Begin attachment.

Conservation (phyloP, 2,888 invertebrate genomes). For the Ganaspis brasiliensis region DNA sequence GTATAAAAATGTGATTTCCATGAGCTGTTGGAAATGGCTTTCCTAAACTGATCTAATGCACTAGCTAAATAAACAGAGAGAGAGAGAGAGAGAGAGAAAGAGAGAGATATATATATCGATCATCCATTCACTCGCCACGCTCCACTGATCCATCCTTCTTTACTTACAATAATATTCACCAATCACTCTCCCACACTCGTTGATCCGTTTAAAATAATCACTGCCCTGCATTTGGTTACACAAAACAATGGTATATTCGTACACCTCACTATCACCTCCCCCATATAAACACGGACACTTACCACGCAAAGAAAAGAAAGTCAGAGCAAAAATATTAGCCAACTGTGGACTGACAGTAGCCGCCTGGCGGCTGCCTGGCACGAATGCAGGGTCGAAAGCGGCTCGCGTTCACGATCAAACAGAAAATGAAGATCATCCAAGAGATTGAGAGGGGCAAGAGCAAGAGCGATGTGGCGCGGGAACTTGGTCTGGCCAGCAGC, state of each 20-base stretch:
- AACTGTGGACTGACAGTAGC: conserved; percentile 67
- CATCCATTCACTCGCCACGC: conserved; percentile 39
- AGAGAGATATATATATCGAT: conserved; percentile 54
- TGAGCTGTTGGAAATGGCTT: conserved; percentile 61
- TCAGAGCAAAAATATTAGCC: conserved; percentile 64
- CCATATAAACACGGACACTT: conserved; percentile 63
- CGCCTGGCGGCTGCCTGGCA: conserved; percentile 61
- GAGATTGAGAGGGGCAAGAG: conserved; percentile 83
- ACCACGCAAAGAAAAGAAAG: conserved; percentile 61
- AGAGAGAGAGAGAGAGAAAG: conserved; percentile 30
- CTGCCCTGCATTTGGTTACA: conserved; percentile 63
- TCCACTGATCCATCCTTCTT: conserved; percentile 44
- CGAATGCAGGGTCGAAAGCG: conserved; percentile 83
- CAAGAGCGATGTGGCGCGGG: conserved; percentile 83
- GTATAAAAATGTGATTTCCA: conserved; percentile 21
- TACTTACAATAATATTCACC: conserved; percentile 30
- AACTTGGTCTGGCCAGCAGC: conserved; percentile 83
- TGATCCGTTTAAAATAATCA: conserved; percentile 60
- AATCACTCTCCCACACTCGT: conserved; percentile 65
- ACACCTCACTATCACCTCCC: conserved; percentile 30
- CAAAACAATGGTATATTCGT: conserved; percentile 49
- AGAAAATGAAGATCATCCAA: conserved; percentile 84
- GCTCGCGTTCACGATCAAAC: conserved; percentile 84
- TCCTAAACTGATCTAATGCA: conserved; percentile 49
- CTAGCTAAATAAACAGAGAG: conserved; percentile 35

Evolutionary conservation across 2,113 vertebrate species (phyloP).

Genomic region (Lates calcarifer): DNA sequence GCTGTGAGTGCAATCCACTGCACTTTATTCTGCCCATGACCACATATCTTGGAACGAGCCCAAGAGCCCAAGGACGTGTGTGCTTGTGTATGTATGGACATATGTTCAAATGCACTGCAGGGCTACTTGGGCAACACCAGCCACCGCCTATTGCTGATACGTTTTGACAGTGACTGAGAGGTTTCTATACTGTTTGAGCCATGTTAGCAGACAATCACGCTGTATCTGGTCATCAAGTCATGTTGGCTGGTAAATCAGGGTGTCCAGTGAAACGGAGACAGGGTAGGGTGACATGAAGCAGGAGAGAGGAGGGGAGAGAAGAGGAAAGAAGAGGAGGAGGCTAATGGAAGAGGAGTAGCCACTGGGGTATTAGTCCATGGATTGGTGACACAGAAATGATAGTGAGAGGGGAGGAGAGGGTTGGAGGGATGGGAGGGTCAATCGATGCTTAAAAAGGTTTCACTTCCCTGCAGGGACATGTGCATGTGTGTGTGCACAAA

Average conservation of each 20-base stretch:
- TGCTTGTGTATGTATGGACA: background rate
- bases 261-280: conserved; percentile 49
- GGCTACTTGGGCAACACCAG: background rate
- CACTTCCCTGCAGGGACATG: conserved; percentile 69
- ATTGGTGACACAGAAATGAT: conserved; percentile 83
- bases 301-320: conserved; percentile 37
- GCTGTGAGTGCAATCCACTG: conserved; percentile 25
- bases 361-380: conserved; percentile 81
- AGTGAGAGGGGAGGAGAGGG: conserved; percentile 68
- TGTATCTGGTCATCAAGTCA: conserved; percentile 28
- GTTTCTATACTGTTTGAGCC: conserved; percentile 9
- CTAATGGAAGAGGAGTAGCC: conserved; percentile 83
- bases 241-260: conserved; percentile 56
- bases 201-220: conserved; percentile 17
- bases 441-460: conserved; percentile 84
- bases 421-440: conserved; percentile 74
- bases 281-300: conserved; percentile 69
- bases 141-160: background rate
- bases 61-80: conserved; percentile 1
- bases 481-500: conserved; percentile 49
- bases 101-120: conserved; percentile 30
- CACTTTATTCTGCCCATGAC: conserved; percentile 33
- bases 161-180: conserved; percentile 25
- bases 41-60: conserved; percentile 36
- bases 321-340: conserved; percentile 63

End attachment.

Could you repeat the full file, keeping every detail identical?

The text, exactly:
Conservation (phyloP, 2,888 invertebrate genomes). For the Ganaspis brasiliensis region DNA sequence GTATAAAAATGTGATTTCCATGAGCTGTTGGAAATGGCTTTCCTAAACTGATCTAATGCACTAGCTAAATAAACAGAGAGAGAGAGAGAGAGAGAGAAAGAGAGAGATATATATATCGATCATCCATTCACTCGCCACGCTCCACTGATCCATCCTTCTTTACTTACAATAATATTCACCAATCACTCTCCCACACTCGTTGATCCGTTTAAAATAATCACTGCCCTGCATTTGGTTACACAAAACAATGGTATATTCGTACACCTCACTATCACCTCCCCCATATAAACACGGACACTTACCACGCAAAGAAAAGAAAGTCAGAGCAAAAATATTAGCCAACTGTGGACTGACAGTAGCCGCCTGGCGGCTGCCTGGCACGAATGCAGGGTCGAAAGCGGCTCGCGTTCACGATCAAACAGAAAATGAAGATCATCCAAGAGATTGAGAGGGGCAAGAGCAAGAGCGATGTGGCGCGGGAACTTGGTCTGGCCAGCAGC, state of each 20-base stretch:
- AACTGTGGACTGACAGTAGC: conserved; percentile 67
- CATCCATTCACTCGCCACGC: conserved; percentile 39
- AGAGAGATATATATATCGAT: conserved; percentile 54
- TGAGCTGTTGGAAATGGCTT: conserved; percentile 61
- TCAGAGCAAAAATATTAGCC: conserved; percentile 64
- CCATATAAACACGGACACTT: conserved; percentile 63
- CGCCTGGCGGCTGCCTGGCA: conserved; percentile 61
- GAGATTGAGAGGGGCAAGAG: conserved; percentile 83
- ACCACGCAAAGAAAAGAAAG: conserved; percentile 61
- AGAGAGAGAGAGAGAGAAAG: conserved; percentile 30
- CTGCCCTGCATTTGGTTACA: conserved; percentile 63
- TCCACTGATCCATCCTTCTT: conserved; percentile 44
- CGAATGCAGGGTCGAAAGCG: conserved; percentile 83
- CAAGAGCGATGTGGCGCGGG: conserved; percentile 83
- GTATAAAAATGTGATTTCCA: conserved; percentile 21
- TACTTACAATAATATTCACC: conserved; percentile 30
- AACTTGGTCTGGCCAGCAGC: conserved; percentile 83
- TGATCCGTTTAAAATAATCA: conserved; percentile 60
- AATCACTCTCCCACACTCGT: conserved; percentile 65
- ACACCTCACTATCACCTCCC: conserved; percentile 30
- CAAAACAATGGTATATTCGT: conserved; percentile 49
- AGAAAATGAAGATCATCCAA: conserved; percentile 84
- GCTCGCGTTCACGATCAAAC: conserved; percentile 84
- TCCTAAACTGATCTAATGCA: conserved; percentile 49
- CTAGCTAAATAAACAGAGAG: conserved; percentile 35

Evolutionary conservation across 2,113 vertebrate species (phyloP).

Genomic region (Lates calcarifer): DNA sequence GCTGTGAGTGCAATCCACTGCACTTTATTCTGCCCATGACCACATATCTTGGAACGAGCCCAAGAGCCCAAGGACGTGTGTGCTTGTGTATGTATGGACATATGTTCAAATGCACTGCAGGGCTACTTGGGCAACACCAGCCACCGCCTATTGCTGATACGTTTTGACAGTGACTGAGAGGTTTCTATACTGTTTGAGCCATGTTAGCAGACAATCACGCTGTATCTGGTCATCAAGTCATGTTGGCTGGTAAATCAGGGTGTCCAGTGAAACGGAGACAGGGTAGGGTGACATGAAGCAGGAGAGAGGAGGGGAGAGAAGAGGAAAGAAGAGGAGGAGGCTAATGGAAGAGGAGTAGCCACTGGGGTATTAGTCCATGGATTGGTGACACAGAAATGATAGTGAGAGGGGAGGAGAGGGTTGGAGGGATGGGAGGGTCAATCGATGCTTAAAAAGGTTTCACTTCCCTGCAGGGACATGTGCATGTGTGTGTGCACAAA

Average conservation of each 20-base stretch:
- TGCTTGTGTATGTATGGACA: background rate
- bases 261-280: conserved; percentile 49
- GGCTACTTGGGCAACACCAG: background rate
- CACTTCCCTGCAGGGACATG: conserved; percentile 69
- ATTGGTGACACAGAAATGAT: conserved; percentile 83
- bases 301-320: conserved; percentile 37
- GCTGTGAGTGCAATCCACTG: conserved; percentile 25
- bases 361-380: conserved; percentile 81
- AGTGAGAGGGGAGGAGAGGG: conserved; percentile 68
- TGTATCTGGTCATCAAGTCA: conserved; percentile 28
- GTTTCTATACTGTTTGAGCC: conserved; percentile 9
- CTAATGGAAGAGGAGTAGCC: conserved; percentile 83
- bases 241-260: conserved; percentile 56
- bases 201-220: conserved; percentile 17
- bases 441-460: conserved; percentile 84
- bases 421-440: conserved; percentile 74
- bases 281-300: conserved; percentile 69
- bases 141-160: background rate
- bases 61-80: conserved; percentile 1
- bases 481-500: conserved; percentile 49
- bases 101-120: conserved; percentile 30
- CACTTTATTCTGCCCATGAC: conserved; percentile 33
- bases 161-180: conserved; percentile 25
- bases 41-60: conserved; percentile 36
- bases 321-340: conserved; percentile 63